The Importance of Having a Strategy
Universally regarded as one of the best poker players of all time, Phil Ivey has detailed pre- and post-flop strategies. For example, he bets pre flop to discover players with a lower chance of having good hands, and takes it slow with opponents who are constantly raising their bets on the river. In other words, he has a developed, personal approach built on intention that he sticks to –– at least to begin play –– as often as he can. And who are we to argue with the results?
The experience one gains from poker developing a strategy like this can be beneficial with regard to planning in business as well (particularly given the aforementioned issue that a lack of a business plan can doom small businesses). The Birmingham City Business School outlines strategy in business specifically as a process of finding a clear way to achieve your goals, by identifying your target audience and assessing the competition. Not entirely unlike how Ivey assesses opponents and acts on those assessments, a shrewd business owner needs to figure out what customers want and develop a strategy based on those findings.
Learning from Your Mistakes
Losing is a normal aspect of poker. However, this also means it’s essential for players to learn from their mistakes. Poker.org’s write-up on mental skills you can learn from the game makes note of this, listing Phil Ivey, Phil Hellmuth, and Daniel Negreanu all as extremely successful players who’ve learned to move on from misfortune. Ivey is singled out as a player who “never appears distraught” after a bad beat, and the players across the board are actually compared to the likes of Bill Gates and Warren Buffett –– both of whom are businessmen and investors known to value and learn from their mistakes.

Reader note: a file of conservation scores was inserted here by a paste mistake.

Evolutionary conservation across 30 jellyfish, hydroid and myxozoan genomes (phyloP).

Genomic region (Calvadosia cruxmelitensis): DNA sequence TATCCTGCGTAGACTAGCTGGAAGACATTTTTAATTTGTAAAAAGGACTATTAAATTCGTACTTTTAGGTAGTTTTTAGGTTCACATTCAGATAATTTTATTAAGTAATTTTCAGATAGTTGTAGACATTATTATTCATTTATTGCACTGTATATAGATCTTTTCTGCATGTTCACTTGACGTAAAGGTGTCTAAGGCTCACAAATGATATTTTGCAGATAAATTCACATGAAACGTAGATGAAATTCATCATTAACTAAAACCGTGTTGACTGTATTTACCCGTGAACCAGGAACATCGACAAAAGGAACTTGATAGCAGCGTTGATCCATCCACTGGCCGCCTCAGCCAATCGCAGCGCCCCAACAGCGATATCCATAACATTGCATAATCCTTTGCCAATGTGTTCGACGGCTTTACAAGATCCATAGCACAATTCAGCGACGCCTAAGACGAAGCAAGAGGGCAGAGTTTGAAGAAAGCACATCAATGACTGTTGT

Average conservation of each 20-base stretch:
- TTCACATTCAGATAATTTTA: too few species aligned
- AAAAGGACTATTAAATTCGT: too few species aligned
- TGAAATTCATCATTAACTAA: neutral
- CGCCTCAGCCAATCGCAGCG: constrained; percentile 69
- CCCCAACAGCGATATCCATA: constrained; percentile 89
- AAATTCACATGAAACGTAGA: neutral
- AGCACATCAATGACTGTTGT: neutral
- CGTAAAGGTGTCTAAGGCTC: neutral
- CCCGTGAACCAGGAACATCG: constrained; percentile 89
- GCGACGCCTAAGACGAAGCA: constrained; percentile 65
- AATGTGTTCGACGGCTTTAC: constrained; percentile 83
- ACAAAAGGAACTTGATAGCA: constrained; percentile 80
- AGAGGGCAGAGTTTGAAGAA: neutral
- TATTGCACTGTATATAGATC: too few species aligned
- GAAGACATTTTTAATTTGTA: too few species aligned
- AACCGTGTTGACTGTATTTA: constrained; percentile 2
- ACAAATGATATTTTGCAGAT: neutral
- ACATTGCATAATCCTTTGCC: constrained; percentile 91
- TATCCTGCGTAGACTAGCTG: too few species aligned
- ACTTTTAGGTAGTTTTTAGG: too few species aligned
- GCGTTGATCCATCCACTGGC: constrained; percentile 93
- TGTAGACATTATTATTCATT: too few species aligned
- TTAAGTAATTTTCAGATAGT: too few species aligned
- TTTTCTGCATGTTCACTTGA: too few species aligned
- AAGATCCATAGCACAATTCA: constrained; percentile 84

To the point about Gates and Buffet, a survey discussed in a BBC.com article about CEO myths, found that CEOs capable of owning their mistake and identifying what went wrong tend to perform better than others. This is thus another invaluable skill for a business owner to draw from the poker table.
Knowing When to Cut Your Losses
Playing poker is about making a profit in the long term rather than any individual game –– which also means learning when to quit and cut your losses. In the 2011 PCA Main Event, for instance, Galen Hall avoided a disaster by taking a loss. He called a bet by Chris Oliver, only to subsequently decide to fold after Oliver raised the bet by millions. As it turned out, the latter had a full house, which would have beaten Hall and cost him far more money than he gave up by folding.
It is also important for small business owners, like Hall and so many other successful poker players, to learn when to cut losses. As Entrepreneur puts it when discussing “constructive quitting”, abandoning a project or an approach at the right time will at most become a temporary setback. This, as business owner David Kleinhandler expresses, can be very difficult, particularly when a substantial commitment has been made to said project or approach. But ultimately, quitting an effort at the right time can be best for the business in the long run.
Poker can be an instructive hobby for anyone. But particularly given these skills and how they address common reasons for small business failure, it can be particularly helpful for small business owners.